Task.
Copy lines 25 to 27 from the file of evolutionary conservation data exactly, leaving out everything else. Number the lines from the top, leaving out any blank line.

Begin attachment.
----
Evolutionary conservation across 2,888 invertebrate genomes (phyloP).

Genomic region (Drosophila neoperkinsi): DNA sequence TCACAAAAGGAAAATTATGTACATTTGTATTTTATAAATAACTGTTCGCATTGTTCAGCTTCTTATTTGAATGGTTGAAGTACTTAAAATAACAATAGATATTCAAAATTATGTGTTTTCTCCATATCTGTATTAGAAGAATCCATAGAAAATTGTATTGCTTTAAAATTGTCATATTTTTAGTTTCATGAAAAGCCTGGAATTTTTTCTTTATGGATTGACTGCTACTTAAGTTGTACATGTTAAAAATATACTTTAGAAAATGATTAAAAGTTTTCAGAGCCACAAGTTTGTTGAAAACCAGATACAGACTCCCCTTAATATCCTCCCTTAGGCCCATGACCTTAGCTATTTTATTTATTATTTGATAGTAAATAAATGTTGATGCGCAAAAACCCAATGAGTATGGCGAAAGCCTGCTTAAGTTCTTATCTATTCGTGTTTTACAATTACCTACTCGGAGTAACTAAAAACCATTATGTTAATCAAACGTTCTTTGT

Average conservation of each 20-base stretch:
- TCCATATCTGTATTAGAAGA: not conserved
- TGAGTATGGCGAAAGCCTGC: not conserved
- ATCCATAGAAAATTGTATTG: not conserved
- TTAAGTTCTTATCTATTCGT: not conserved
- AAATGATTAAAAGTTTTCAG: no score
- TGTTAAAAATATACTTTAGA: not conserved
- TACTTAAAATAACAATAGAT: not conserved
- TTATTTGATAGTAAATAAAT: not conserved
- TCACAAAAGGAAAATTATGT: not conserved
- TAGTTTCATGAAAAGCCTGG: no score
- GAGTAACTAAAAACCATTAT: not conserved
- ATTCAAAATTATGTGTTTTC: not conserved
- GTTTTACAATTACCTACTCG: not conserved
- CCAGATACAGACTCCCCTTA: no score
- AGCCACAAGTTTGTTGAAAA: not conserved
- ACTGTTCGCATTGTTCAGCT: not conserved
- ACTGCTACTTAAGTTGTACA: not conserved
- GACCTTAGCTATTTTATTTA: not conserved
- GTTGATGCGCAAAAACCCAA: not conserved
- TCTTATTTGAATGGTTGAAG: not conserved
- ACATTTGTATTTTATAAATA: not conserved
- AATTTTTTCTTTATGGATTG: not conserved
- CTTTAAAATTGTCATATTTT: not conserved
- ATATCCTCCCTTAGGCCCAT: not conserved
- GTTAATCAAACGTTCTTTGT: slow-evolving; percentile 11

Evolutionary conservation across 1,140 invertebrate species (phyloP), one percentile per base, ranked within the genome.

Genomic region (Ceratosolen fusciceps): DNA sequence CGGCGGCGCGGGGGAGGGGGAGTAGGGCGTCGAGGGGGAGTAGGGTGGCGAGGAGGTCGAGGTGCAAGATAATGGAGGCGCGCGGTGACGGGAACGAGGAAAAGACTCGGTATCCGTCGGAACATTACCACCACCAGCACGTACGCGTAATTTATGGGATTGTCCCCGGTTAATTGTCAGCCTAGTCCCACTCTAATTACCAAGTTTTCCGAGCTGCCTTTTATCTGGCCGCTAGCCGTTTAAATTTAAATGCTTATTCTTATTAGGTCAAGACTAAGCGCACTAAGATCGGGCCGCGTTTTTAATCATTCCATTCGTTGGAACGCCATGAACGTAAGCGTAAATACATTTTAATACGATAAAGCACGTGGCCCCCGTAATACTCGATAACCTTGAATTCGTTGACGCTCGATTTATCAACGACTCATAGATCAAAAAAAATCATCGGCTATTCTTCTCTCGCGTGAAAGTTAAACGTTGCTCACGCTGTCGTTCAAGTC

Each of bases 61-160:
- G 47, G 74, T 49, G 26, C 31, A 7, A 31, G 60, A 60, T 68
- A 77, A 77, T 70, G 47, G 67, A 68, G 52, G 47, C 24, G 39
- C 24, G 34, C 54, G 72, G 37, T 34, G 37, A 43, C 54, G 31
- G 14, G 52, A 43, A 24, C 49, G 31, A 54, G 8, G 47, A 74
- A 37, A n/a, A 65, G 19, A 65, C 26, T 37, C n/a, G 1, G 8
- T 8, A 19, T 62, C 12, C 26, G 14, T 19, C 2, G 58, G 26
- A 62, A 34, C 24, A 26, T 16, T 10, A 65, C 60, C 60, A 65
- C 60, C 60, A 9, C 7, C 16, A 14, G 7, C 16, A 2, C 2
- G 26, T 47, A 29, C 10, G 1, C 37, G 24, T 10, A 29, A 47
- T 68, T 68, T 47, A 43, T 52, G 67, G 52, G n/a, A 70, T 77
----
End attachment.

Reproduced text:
- AATTTTTTCTTTATGGATTG: not conserved
- CTTTAAAATTGTCATATTTT: not conserved
- ATATCCTCCCTTAGGCCCAT: not conserved